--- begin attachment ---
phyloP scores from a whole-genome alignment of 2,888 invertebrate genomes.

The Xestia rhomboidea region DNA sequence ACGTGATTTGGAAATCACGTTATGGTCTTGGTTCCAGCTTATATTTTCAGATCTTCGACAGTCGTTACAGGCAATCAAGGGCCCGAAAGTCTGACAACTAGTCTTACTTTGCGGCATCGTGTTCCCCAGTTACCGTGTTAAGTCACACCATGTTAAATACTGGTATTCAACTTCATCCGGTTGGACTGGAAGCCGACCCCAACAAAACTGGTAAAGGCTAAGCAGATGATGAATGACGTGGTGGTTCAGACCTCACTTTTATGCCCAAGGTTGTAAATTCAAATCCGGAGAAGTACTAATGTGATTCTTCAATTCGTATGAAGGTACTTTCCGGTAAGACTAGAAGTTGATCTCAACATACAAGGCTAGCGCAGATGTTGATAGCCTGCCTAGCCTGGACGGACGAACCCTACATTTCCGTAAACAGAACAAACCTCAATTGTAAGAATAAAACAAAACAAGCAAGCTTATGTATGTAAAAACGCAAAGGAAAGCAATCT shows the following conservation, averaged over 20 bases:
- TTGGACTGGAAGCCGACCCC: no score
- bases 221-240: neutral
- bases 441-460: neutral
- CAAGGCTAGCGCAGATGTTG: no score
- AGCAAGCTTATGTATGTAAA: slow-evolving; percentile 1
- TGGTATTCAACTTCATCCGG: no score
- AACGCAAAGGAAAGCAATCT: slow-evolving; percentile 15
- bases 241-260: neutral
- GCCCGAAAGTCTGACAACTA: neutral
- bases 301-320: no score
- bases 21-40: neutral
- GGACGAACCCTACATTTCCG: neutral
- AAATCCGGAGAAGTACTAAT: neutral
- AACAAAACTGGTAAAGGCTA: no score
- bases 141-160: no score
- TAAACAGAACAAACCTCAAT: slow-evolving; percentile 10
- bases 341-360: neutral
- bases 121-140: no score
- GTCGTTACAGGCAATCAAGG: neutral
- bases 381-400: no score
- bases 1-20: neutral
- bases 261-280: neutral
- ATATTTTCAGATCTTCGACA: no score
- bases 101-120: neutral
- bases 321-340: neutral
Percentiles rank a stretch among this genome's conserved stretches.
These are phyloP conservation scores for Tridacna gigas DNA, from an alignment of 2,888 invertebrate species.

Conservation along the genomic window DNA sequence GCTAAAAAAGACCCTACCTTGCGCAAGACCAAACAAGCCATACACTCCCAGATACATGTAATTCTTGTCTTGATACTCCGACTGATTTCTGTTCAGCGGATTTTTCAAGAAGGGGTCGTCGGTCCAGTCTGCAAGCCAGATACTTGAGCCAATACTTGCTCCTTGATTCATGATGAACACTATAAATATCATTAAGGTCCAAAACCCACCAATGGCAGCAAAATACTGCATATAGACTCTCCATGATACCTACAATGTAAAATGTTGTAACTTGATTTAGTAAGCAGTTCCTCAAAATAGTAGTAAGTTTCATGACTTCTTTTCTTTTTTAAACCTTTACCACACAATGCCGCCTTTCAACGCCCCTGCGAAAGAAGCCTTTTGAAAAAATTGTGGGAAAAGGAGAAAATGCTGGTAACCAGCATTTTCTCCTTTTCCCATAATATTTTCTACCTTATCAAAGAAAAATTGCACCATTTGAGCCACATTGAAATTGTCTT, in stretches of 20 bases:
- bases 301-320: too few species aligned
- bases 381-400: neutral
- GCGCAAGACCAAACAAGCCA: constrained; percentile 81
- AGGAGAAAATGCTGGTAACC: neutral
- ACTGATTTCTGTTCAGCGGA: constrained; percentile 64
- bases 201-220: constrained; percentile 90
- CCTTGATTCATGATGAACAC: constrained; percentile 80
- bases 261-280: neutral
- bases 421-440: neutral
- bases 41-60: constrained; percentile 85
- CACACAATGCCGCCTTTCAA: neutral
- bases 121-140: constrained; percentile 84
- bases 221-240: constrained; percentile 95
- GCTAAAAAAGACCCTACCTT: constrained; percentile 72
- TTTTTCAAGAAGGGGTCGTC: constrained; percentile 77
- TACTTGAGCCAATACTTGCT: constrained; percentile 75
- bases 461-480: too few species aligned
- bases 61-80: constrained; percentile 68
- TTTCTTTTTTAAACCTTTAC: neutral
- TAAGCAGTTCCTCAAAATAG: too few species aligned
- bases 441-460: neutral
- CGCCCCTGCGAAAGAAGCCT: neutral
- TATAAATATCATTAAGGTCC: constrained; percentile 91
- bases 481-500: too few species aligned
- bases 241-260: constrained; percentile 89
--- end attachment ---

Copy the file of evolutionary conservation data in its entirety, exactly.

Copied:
phyloP scores from a whole-genome alignment of 2,888 invertebrate genomes.

The Xestia rhomboidea region DNA sequence ACGTGATTTGGAAATCACGTTATGGTCTTGGTTCCAGCTTATATTTTCAGATCTTCGACAGTCGTTACAGGCAATCAAGGGCCCGAAAGTCTGACAACTAGTCTTACTTTGCGGCATCGTGTTCCCCAGTTACCGTGTTAAGTCACACCATGTTAAATACTGGTATTCAACTTCATCCGGTTGGACTGGAAGCCGACCCCAACAAAACTGGTAAAGGCTAAGCAGATGATGAATGACGTGGTGGTTCAGACCTCACTTTTATGCCCAAGGTTGTAAATTCAAATCCGGAGAAGTACTAATGTGATTCTTCAATTCGTATGAAGGTACTTTCCGGTAAGACTAGAAGTTGATCTCAACATACAAGGCTAGCGCAGATGTTGATAGCCTGCCTAGCCTGGACGGACGAACCCTACATTTCCGTAAACAGAACAAACCTCAATTGTAAGAATAAAACAAAACAAGCAAGCTTATGTATGTAAAAACGCAAAGGAAAGCAATCT shows the following conservation, averaged over 20 bases:
- TTGGACTGGAAGCCGACCCC: no score
- bases 221-240: neutral
- bases 441-460: neutral
- CAAGGCTAGCGCAGATGTTG: no score
- AGCAAGCTTATGTATGTAAA: slow-evolving; percentile 1
- TGGTATTCAACTTCATCCGG: no score
- AACGCAAAGGAAAGCAATCT: slow-evolving; percentile 15
- bases 241-260: neutral
- GCCCGAAAGTCTGACAACTA: neutral
- bases 301-320: no score
- bases 21-40: neutral
- GGACGAACCCTACATTTCCG: neutral
- AAATCCGGAGAAGTACTAAT: neutral
- AACAAAACTGGTAAAGGCTA: no score
- bases 141-160: no score
- TAAACAGAACAAACCTCAAT: slow-evolving; percentile 10
- bases 341-360: neutral
- bases 121-140: no score
- GTCGTTACAGGCAATCAAGG: neutral
- bases 381-400: no score
- bases 1-20: neutral
- bases 261-280: neutral
- ATATTTTCAGATCTTCGACA: no score
- bases 101-120: neutral
- bases 321-340: neutral
Percentiles rank a stretch among this genome's conserved stretches.
These are phyloP conservation scores for Tridacna gigas DNA, from an alignment of 2,888 invertebrate species.

Conservation along the genomic window DNA sequence GCTAAAAAAGACCCTACCTTGCGCAAGACCAAACAAGCCATACACTCCCAGATACATGTAATTCTTGTCTTGATACTCCGACTGATTTCTGTTCAGCGGATTTTTCAAGAAGGGGTCGTCGGTCCAGTCTGCAAGCCAGATACTTGAGCCAATACTTGCTCCTTGATTCATGATGAACACTATAAATATCATTAAGGTCCAAAACCCACCAATGGCAGCAAAATACTGCATATAGACTCTCCATGATACCTACAATGTAAAATGTTGTAACTTGATTTAGTAAGCAGTTCCTCAAAATAGTAGTAAGTTTCATGACTTCTTTTCTTTTTTAAACCTTTACCACACAATGCCGCCTTTCAACGCCCCTGCGAAAGAAGCCTTTTGAAAAAATTGTGGGAAAAGGAGAAAATGCTGGTAACCAGCATTTTCTCCTTTTCCCATAATATTTTCTACCTTATCAAAGAAAAATTGCACCATTTGAGCCACATTGAAATTGTCTT, in stretches of 20 bases:
- bases 301-320: too few species aligned
- bases 381-400: neutral
- GCGCAAGACCAAACAAGCCA: constrained; percentile 81
- AGGAGAAAATGCTGGTAACC: neutral
- ACTGATTTCTGTTCAGCGGA: constrained; percentile 64
- bases 201-220: constrained; percentile 90
- CCTTGATTCATGATGAACAC: constrained; percentile 80
- bases 261-280: neutral
- bases 421-440: neutral
- bases 41-60: constrained; percentile 85
- CACACAATGCCGCCTTTCAA: neutral
- bases 121-140: constrained; percentile 84
- bases 221-240: constrained; percentile 95
- GCTAAAAAAGACCCTACCTT: constrained; percentile 72
- TTTTTCAAGAAGGGGTCGTC: constrained; percentile 77
- TACTTGAGCCAATACTTGCT: constrained; percentile 75
- bases 461-480: too few species aligned
- bases 61-80: constrained; percentile 68
- TTTCTTTTTTAAACCTTTAC: neutral
- TAAGCAGTTCCTCAAAATAG: too few species aligned
- bases 441-460: neutral
- CGCCCCTGCGAAAGAAGCCT: neutral
- TATAAATATCATTAAGGTCC: constrained; percentile 91
- bases 481-500: too few species aligned
- bases 241-260: constrained; percentile 89